Simply put, yes, there is, but only if sufficient agricultural opportunities are considered and utilized correctly.
Moreover, agricultural bioenergy is also attainable and applicable if feed and food production in agriculture is given ample consideration by authorities and experts, as well as bio-based and bioenergy products.
In fact, competence and significant knowledge are readily available for authorities to govern the expansion of bioenergy in agriculture and to grab opportunities and minimize risks of disadvantages.
To clarify, biofuels produced from non-edible versus edible feedstocks are bioenergy options that are neither bad nor good.
In this case, support packages and guidelines for practitioners and governments already exist. These demonstrate several practical methods to produce sustainable feed, biofuel demand, and food in the future.
Some examples of these are:
- Encourage widespread optimization of new farming techniques.
- Secure farmers’ land tenure can provide them financial benefits that they can use to manage and maintain their lands for increased yields and sustain soil productivity.
- Establish local-level healthy management practices for growing and nurturing fuel and food crops that are high-yielding. After all, these crops should grow in different climates and soils.
- Sustain landscape planning and intensification to make lands available for extra production while improving ecosystem services.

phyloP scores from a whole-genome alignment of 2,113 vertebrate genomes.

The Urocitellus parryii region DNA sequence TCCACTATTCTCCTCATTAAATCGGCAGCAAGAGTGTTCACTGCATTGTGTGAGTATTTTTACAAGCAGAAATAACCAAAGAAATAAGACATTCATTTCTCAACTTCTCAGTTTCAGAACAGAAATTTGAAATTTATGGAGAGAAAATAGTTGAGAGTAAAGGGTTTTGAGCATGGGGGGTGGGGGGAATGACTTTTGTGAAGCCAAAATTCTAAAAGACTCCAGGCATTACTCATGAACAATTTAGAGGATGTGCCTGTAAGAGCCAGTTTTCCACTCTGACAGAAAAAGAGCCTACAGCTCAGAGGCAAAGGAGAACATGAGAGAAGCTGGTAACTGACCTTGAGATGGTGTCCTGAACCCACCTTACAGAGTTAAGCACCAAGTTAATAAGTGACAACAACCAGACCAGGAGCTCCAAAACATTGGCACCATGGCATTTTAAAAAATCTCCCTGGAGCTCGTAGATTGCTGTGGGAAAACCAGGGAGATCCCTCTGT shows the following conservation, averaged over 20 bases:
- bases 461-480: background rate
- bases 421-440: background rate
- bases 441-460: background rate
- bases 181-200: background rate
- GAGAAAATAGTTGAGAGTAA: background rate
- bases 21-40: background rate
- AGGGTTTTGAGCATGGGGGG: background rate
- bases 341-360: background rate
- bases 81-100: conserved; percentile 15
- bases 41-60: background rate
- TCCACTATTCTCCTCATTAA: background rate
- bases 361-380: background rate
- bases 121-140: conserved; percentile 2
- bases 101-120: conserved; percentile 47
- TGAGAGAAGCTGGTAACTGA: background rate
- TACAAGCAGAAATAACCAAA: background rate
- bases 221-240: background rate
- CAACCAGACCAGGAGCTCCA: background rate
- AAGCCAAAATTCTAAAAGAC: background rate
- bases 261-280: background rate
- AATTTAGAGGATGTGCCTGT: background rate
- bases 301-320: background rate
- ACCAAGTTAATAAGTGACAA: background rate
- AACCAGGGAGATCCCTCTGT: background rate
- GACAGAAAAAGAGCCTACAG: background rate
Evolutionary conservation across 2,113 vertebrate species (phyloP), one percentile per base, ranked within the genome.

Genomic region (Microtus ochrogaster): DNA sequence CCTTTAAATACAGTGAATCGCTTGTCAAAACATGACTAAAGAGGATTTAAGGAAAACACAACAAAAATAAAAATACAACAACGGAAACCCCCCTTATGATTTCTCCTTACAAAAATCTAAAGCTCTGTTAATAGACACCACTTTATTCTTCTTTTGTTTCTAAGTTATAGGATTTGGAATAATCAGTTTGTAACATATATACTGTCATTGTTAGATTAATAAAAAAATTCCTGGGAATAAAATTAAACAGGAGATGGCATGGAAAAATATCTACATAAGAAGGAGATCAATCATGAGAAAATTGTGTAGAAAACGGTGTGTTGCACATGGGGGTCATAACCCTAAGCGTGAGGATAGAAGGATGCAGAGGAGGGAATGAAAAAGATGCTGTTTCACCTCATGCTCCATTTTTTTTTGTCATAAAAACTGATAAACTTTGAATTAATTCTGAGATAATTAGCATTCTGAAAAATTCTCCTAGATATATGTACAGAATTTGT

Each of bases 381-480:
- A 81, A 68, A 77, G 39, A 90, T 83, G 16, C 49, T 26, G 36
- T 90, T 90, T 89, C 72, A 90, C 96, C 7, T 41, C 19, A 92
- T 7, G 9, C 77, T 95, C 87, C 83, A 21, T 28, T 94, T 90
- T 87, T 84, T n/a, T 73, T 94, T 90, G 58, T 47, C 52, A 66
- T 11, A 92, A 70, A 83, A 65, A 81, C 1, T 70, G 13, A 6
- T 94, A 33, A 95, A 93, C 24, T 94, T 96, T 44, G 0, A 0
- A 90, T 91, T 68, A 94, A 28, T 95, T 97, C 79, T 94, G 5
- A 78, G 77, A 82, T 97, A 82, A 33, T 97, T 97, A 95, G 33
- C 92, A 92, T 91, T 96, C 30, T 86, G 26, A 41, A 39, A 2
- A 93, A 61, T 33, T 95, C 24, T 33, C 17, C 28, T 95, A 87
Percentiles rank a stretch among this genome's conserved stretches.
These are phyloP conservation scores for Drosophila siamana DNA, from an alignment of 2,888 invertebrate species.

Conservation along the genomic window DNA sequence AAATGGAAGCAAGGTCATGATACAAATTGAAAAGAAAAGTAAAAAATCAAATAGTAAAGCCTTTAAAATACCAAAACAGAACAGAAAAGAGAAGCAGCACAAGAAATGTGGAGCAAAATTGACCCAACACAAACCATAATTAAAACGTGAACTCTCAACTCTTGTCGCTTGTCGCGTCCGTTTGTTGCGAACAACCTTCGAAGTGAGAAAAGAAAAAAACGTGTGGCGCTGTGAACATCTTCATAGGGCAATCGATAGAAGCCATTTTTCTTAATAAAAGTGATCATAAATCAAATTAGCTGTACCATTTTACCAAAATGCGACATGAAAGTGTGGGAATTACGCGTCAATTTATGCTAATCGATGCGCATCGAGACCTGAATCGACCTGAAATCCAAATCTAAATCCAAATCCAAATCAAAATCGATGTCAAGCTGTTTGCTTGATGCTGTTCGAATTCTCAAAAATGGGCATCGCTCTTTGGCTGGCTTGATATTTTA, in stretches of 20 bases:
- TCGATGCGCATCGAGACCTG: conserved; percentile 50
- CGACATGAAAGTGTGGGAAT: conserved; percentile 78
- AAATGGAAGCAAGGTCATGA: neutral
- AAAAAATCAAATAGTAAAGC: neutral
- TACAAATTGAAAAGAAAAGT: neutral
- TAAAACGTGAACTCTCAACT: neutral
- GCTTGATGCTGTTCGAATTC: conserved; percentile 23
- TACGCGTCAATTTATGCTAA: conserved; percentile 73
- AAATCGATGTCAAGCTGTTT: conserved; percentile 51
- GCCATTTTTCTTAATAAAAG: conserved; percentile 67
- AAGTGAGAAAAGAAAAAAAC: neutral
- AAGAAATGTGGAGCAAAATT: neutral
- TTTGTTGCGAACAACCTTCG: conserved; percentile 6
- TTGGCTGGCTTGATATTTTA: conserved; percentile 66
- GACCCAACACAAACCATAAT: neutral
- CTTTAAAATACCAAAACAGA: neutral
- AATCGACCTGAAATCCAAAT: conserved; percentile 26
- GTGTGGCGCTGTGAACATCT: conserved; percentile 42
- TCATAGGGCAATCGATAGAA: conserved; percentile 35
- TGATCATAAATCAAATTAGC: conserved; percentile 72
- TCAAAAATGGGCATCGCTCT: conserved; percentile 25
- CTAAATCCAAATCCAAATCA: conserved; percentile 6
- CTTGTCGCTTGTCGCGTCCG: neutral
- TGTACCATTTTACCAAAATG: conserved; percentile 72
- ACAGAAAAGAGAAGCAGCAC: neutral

- Identify places that are suited for the production of bioenergy through inclusive processes of multi-stakeholder.
- Integrate systems that can produce bio-based products such as bioenergy feedstocks, feed, and food, as these bio-based products should be produced in the same area. They will also improve biodiversity and alleviate the impacts of land use, such as surface waters eutrophication linked to excessive fertilization, salinization, soil compaction, and soil erosion.
- Use organic residues in healthier soil conditions.
- Minimize food chain losses so that there will be lesser land pressure. Losses in food chain systems can be reduced by encouraging healthier harvesting strategies, investing in good refrigeration and storage facilities, spreading awareness among consumers to match groceries according to their necessities only, changing food labels so that these food products will not be prematurely discarded, offering discounts to imperfect food products to promote their sale, and developing transportation structures to promote safety in delivering food products to markets.